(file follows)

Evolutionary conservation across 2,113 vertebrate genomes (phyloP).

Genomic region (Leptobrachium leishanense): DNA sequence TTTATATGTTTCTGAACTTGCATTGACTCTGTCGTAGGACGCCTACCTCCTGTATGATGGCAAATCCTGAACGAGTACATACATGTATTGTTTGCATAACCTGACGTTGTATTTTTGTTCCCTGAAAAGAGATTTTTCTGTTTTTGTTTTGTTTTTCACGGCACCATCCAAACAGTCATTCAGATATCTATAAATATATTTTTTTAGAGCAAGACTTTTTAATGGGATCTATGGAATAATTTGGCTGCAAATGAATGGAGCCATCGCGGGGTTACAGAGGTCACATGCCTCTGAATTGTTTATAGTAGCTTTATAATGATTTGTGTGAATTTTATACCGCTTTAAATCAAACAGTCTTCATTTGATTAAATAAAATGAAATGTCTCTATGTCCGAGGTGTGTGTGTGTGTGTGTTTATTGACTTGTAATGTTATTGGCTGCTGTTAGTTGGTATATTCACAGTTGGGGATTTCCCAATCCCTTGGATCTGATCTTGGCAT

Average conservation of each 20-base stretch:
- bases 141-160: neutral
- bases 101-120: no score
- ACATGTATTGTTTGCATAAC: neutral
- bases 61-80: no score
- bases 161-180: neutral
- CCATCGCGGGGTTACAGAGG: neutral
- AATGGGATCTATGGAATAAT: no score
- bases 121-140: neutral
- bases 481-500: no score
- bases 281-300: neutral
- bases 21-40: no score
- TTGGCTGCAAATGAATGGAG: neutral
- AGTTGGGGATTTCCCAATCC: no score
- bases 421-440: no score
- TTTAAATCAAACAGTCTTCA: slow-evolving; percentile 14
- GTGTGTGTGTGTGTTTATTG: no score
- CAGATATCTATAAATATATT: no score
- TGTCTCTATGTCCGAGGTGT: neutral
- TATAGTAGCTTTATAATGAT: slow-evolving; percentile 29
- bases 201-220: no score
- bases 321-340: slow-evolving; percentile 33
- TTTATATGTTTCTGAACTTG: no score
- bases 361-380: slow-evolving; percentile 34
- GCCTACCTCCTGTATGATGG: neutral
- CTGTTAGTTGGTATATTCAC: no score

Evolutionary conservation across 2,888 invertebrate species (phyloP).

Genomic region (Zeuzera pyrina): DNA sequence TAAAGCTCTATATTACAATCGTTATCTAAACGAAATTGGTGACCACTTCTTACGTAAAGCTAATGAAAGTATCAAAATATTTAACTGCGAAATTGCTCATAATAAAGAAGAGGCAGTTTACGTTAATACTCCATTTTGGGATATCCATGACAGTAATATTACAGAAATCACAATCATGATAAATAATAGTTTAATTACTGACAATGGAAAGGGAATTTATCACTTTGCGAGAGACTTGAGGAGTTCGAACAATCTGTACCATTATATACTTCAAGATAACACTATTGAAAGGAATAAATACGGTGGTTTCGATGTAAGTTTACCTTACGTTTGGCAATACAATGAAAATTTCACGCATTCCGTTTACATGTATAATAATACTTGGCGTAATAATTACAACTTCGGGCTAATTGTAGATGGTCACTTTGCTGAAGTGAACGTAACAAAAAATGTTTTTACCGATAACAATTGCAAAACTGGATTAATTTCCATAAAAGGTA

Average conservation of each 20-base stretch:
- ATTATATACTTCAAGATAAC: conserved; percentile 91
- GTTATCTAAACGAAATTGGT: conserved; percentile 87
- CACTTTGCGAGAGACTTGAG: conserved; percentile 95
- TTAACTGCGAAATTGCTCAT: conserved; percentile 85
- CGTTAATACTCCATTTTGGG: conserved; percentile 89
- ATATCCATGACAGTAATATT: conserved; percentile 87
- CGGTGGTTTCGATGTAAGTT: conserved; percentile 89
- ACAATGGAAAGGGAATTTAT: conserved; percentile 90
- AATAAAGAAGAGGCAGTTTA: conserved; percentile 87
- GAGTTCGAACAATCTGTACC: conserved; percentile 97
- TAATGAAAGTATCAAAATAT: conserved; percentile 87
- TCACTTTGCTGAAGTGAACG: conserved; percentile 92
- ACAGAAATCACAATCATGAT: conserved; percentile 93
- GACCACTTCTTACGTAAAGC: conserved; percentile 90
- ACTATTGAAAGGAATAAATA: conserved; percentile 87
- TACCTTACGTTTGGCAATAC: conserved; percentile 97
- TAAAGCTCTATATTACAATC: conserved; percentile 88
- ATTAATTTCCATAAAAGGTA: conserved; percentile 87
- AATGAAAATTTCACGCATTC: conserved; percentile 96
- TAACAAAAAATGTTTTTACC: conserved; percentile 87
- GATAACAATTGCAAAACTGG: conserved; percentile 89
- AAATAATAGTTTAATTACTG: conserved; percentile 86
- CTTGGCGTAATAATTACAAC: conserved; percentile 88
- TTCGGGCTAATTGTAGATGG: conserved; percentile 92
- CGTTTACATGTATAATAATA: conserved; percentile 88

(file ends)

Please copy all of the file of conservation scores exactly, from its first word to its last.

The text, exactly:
Evolutionary conservation across 2,113 vertebrate genomes (phyloP).

Genomic region (Leptobrachium leishanense): DNA sequence TTTATATGTTTCTGAACTTGCATTGACTCTGTCGTAGGACGCCTACCTCCTGTATGATGGCAAATCCTGAACGAGTACATACATGTATTGTTTGCATAACCTGACGTTGTATTTTTGTTCCCTGAAAAGAGATTTTTCTGTTTTTGTTTTGTTTTTCACGGCACCATCCAAACAGTCATTCAGATATCTATAAATATATTTTTTTAGAGCAAGACTTTTTAATGGGATCTATGGAATAATTTGGCTGCAAATGAATGGAGCCATCGCGGGGTTACAGAGGTCACATGCCTCTGAATTGTTTATAGTAGCTTTATAATGATTTGTGTGAATTTTATACCGCTTTAAATCAAACAGTCTTCATTTGATTAAATAAAATGAAATGTCTCTATGTCCGAGGTGTGTGTGTGTGTGTGTTTATTGACTTGTAATGTTATTGGCTGCTGTTAGTTGGTATATTCACAGTTGGGGATTTCCCAATCCCTTGGATCTGATCTTGGCAT

Average conservation of each 20-base stretch:
- bases 141-160: neutral
- bases 101-120: no score
- ACATGTATTGTTTGCATAAC: neutral
- bases 61-80: no score
- bases 161-180: neutral
- CCATCGCGGGGTTACAGAGG: neutral
- AATGGGATCTATGGAATAAT: no score
- bases 121-140: neutral
- bases 481-500: no score
- bases 281-300: neutral
- bases 21-40: no score
- TTGGCTGCAAATGAATGGAG: neutral
- AGTTGGGGATTTCCCAATCC: no score
- bases 421-440: no score
- TTTAAATCAAACAGTCTTCA: slow-evolving; percentile 14
- GTGTGTGTGTGTGTTTATTG: no score
- CAGATATCTATAAATATATT: no score
- TGTCTCTATGTCCGAGGTGT: neutral
- TATAGTAGCTTTATAATGAT: slow-evolving; percentile 29
- bases 201-220: no score
- bases 321-340: slow-evolving; percentile 33
- TTTATATGTTTCTGAACTTG: no score
- bases 361-380: slow-evolving; percentile 34
- GCCTACCTCCTGTATGATGG: neutral
- CTGTTAGTTGGTATATTCAC: no score

Evolutionary conservation across 2,888 invertebrate species (phyloP).

Genomic region (Zeuzera pyrina): DNA sequence TAAAGCTCTATATTACAATCGTTATCTAAACGAAATTGGTGACCACTTCTTACGTAAAGCTAATGAAAGTATCAAAATATTTAACTGCGAAATTGCTCATAATAAAGAAGAGGCAGTTTACGTTAATACTCCATTTTGGGATATCCATGACAGTAATATTACAGAAATCACAATCATGATAAATAATAGTTTAATTACTGACAATGGAAAGGGAATTTATCACTTTGCGAGAGACTTGAGGAGTTCGAACAATCTGTACCATTATATACTTCAAGATAACACTATTGAAAGGAATAAATACGGTGGTTTCGATGTAAGTTTACCTTACGTTTGGCAATACAATGAAAATTTCACGCATTCCGTTTACATGTATAATAATACTTGGCGTAATAATTACAACTTCGGGCTAATTGTAGATGGTCACTTTGCTGAAGTGAACGTAACAAAAAATGTTTTTACCGATAACAATTGCAAAACTGGATTAATTTCCATAAAAGGTA

Average conservation of each 20-base stretch:
- ATTATATACTTCAAGATAAC: conserved; percentile 91
- GTTATCTAAACGAAATTGGT: conserved; percentile 87
- CACTTTGCGAGAGACTTGAG: conserved; percentile 95
- TTAACTGCGAAATTGCTCAT: conserved; percentile 85
- CGTTAATACTCCATTTTGGG: conserved; percentile 89
- ATATCCATGACAGTAATATT: conserved; percentile 87
- CGGTGGTTTCGATGTAAGTT: conserved; percentile 89
- ACAATGGAAAGGGAATTTAT: conserved; percentile 90
- AATAAAGAAGAGGCAGTTTA: conserved; percentile 87
- GAGTTCGAACAATCTGTACC: conserved; percentile 97
- TAATGAAAGTATCAAAATAT: conserved; percentile 87
- TCACTTTGCTGAAGTGAACG: conserved; percentile 92
- ACAGAAATCACAATCATGAT: conserved; percentile 93
- GACCACTTCTTACGTAAAGC: conserved; percentile 90
- ACTATTGAAAGGAATAAATA: conserved; percentile 87
- TACCTTACGTTTGGCAATAC: conserved; percentile 97
- TAAAGCTCTATATTACAATC: conserved; percentile 88
- ATTAATTTCCATAAAAGGTA: conserved; percentile 87
- AATGAAAATTTCACGCATTC: conserved; percentile 96
- TAACAAAAAATGTTTTTACC: conserved; percentile 87
- GATAACAATTGCAAAACTGG: conserved; percentile 89
- AAATAATAGTTTAATTACTG: conserved; percentile 86
- CTTGGCGTAATAATTACAAC: conserved; percentile 88
- TTCGGGCTAATTGTAGATGG: conserved; percentile 92
- CGTTTACATGTATAATAATA: conserved; percentile 88